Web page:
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Monday message board

February 19th, 2007

It’s time, once again for the Monday Message Board. As usual, civilised discussion and absolutely no coarse language, please.

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  1. BilB
    February 19th, 2007 at 06:48 | #1

    And the stupidity rolls on!!!

    Well before anything has happened the lolly scramble for the possible revenues raised by carbon trading has begun. Top of the wish list. Protect energy intensive industries. Nipping at those heals are the “clean coal technology” research goblins.

    They just don’t get it. What about “to throw carbon up you have to bring it down first” is hard ot understand? It is just like juggling, with the sun being the hands to keep the cycle going. If we keep taking rocks out of the ground and throwing them up in the air, eventually they are going to fall down and hit us on the head!

  2. still working it out
    February 19th, 2007 at 07:04 | #2

    The coal lobby is going to make it very difficult for us to have a sensible carbon emissions policy. It will also make it hard for labour to come up with a policy that clearly differentiates it from the coalition.

  3. BilB
    February 19th, 2007 at 08:13 | #3

    John Howard…..Paper Tiger!

    grrr is what Howard said to Mugabwe in 2004, and since then nothing. I guess he has been distracted by his overwhelming concern for the “people of Iraq”. Leaving Mugabe free to ravage and destroy one of Africa’s leading countries.

    Inflation of 1500%, 80% unemployment, untold human rights violations, blatant election vote rigging, and now almost total abandonment of democracy, are of no concern to this Australian leader. Not when there is “mateship” (this is the glorious Australian property Howard needed to have included in a new constitution) at stake. Mateship that is for his American friend, George Bush. George Bush who doesn’t give a stuff about Zimbabwe, no oil you see. And possibly even more sinisterly an agricultural economy that if healthy would be seeking WTO access to American markets.

    A quick look at it. Iraq 26 million people being torn apart by their own religion, and us. Zimbabwe 13 million people being torn apart by an entrenched greedy political elite.

  4. gordon
    February 19th, 2007 at 08:50 | #4

    “Iraq 26 million people being torn apart by their own religion, and us”. More us than the religion. Didn’t happen before we got there.

  5. pseudonym (econowit)
    February 19th, 2007 at 09:22 | #5

    Beattie resurrects plan to divert northern rivers;

    http://www.abc.net.au/news/newsitems/200702/s1850802.htm

    The Tully River area gets an annual average rainfall of 4.27 metres and holds “the record for the highest annual rainfall in a populated area of Australia, with 7.9 metres in 1950″. (That’s right 4270mm.pa).

    http://www.smh.com.au/news/Queensland/Tully/2005/02/17/1108500203795.html

    Tributaries to the Darling River are only approximately 800 kilometres south of Tully, just north of Charleville; from there it is a natural down hill flow to all the way to Adelaide.

    How much would it cost move a litre of water 800 kilometres?

  6. February 19th, 2007 at 11:00 | #6

    gordon,
    It did not happen before “we” got there because they were being suppressed by a ruthless dictator. As happened in Yugoslavia, much of the old Soviet “near abroad” (Chechnya, Armenia for example) and many other places (Africa notably) these ethnic conflicts remain latent while brutal oppression is occurring.
    The mistake “we” made in planning this operation was to assume that the ethnic quiescence was for reasons other than brutal suppression. It is a mistake that has been made again and again – but it is a difficult one to get around.

  7. February 19th, 2007 at 11:41 | #7

    Blackmail is such an ugly yet accurate term for the approach of big business and government to Climate Change. It seems unless there is good profit in it, industry won’t lift a finger to save us.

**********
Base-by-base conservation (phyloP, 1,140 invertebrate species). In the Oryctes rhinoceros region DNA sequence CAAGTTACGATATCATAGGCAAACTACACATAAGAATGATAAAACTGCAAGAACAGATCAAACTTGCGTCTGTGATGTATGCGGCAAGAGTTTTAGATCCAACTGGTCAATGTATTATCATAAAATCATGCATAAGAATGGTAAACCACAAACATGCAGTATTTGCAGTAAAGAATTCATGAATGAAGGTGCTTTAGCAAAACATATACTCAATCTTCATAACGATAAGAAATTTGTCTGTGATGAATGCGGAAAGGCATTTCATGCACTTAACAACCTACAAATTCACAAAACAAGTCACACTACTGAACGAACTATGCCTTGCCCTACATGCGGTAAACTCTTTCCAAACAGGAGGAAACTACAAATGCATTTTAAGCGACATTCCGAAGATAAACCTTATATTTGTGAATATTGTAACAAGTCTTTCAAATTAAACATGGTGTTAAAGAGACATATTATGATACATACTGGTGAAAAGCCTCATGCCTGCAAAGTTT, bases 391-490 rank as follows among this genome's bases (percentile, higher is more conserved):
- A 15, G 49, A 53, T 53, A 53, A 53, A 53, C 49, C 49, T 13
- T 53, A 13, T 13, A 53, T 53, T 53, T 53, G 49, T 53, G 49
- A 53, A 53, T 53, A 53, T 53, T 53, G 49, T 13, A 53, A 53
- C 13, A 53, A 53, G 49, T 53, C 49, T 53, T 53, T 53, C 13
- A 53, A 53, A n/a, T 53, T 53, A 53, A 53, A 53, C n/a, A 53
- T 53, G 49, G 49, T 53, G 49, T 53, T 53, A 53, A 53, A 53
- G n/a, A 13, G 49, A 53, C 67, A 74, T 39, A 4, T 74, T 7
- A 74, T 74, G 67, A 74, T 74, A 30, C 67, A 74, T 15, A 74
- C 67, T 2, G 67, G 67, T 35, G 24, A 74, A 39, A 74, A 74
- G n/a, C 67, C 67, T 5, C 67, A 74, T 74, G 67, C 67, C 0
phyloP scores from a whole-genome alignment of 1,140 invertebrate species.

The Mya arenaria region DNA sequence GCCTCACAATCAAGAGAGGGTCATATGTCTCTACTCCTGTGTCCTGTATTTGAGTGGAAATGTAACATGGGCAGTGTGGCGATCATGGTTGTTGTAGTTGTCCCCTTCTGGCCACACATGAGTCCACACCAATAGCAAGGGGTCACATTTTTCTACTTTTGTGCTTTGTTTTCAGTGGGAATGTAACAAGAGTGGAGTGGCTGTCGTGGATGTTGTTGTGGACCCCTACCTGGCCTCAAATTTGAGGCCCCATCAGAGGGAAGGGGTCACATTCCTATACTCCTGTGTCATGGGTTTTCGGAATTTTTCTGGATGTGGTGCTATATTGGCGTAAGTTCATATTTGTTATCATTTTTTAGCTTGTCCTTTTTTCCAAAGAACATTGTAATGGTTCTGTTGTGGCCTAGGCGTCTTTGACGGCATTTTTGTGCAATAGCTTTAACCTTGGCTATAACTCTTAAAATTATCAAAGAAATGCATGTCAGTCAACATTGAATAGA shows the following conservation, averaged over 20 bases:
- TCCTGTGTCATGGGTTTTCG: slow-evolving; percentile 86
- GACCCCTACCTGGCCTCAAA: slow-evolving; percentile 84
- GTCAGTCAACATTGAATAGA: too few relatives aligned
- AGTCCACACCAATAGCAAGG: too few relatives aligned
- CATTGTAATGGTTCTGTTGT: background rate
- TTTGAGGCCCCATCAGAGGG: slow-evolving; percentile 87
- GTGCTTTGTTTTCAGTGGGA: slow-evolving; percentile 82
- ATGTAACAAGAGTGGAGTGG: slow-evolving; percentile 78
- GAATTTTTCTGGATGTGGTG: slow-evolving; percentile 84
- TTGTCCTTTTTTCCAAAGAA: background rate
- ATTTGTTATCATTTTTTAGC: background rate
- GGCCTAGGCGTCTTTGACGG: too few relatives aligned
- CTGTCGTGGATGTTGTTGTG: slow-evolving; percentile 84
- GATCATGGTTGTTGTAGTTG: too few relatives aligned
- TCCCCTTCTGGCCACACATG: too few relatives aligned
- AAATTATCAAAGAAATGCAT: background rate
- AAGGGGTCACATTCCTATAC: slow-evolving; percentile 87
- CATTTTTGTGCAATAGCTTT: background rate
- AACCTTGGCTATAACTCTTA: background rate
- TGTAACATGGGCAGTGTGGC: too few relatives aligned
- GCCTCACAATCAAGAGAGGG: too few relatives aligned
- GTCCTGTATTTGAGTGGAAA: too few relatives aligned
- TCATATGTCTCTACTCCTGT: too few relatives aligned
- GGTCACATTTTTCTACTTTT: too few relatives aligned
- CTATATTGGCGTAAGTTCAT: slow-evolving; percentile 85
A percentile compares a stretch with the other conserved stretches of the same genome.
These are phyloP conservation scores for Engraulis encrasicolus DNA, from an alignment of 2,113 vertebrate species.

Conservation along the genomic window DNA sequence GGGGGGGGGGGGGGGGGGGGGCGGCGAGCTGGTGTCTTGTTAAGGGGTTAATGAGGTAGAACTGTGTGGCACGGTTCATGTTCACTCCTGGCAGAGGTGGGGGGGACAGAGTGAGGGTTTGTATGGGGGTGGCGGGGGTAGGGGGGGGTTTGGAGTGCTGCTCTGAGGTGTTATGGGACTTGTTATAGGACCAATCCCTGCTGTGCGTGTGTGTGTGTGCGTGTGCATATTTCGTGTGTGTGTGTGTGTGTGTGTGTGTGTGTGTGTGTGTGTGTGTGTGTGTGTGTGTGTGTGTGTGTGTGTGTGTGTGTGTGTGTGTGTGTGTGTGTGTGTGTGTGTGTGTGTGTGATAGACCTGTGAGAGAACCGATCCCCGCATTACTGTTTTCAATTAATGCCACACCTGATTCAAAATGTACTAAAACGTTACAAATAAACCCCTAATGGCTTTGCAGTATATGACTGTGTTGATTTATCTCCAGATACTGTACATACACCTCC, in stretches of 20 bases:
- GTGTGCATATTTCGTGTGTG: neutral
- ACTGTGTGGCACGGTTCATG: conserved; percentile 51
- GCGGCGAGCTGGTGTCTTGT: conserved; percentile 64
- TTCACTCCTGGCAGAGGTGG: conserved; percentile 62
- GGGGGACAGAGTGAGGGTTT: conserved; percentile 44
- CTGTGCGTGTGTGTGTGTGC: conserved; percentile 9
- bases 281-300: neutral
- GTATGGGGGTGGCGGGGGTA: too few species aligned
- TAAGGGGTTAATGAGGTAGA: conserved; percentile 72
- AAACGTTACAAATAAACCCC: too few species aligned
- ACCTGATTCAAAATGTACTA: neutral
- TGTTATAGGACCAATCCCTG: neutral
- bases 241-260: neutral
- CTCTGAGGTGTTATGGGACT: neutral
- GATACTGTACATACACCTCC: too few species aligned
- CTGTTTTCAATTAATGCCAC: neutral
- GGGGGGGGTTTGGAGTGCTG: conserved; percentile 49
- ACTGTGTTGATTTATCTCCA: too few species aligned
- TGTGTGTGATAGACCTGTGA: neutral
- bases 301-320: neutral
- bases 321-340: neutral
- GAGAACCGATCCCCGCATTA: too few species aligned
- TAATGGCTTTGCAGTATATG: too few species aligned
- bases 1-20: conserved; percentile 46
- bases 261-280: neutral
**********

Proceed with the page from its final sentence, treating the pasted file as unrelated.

In hindsight, traditional economic models were very wrong. They ignored the delpletion of our environmental resources as a cost of production. Any honest attempt to correct thisoversight has been met with near violent opposition from the ‘money men and women’ who prosper from the rape of our world.

    The crime, and it is a crime, is that we have the brains, know how and technology now to retain our advanced lifestyle but tut to susatain it in ways compatible with the needs of life on the planet. THis is no revelation, every thinking person understands this in his or her heart. So why are we powerless to bring our collective will to bear on the decision makers.

    A thought. Why not offer a 10% reduction in the company tax rate when a company achieves and sustains a 40% reduction in its current environmental footprint, what ever that may be. Just think of how the money men and women might be motivated to cause responsible hehaviour from the polluters.

    Yes, perhaps there will be a drop in government revenue but the cost savings from not having to deal with the long term consequences of pollution will be an offset I am sure. YOu see it really is simple when you really want to do the right thing quickly

  8. Peter Wood
    February 19th, 2007 at 12:28 | #8

    It was announced last Friday that the FederaL Govt plans to spend $19 billion on roads over the next 5 years, much of which will be in marginal electorates.

    http://www.abc.net.au/am/content/2007/s1849196.htm

    Compare this to the recent study by the Energy Suppliers Association of Australia which estimates that reducing greenhouse gas emissions by 30% by 2030 will cost $40 billion (this study does not take much account of efficiency savings).

    It’s good to see the govt has got its priorities right!

  9. Geoff Honnor
    February 19th, 2007 at 14:37 | #9

    “George Bush who doesn’t give a stuff about Zimbabwe, no oil you see. And possibly even more sinisterly an agricultural economy that if healthy would be seeking WTO access to American markets.”

    That’s one theory. I’m rather more interested in why Thabo Mbeki – who, one might of thought, may have been able to have more immediate influence on the situation – has chosen to tacitly support Mugabe.

  10. Peter Wood
    February 19th, 2007 at 16:10 | #10

    There are some clues about how an Australia wide emissions trading scheme could be implemented in this article in The Age:

    http://www.theage.com.au/news/business/turnbull-tick-for-carbon-plan/2007/02/18/1171733612617.html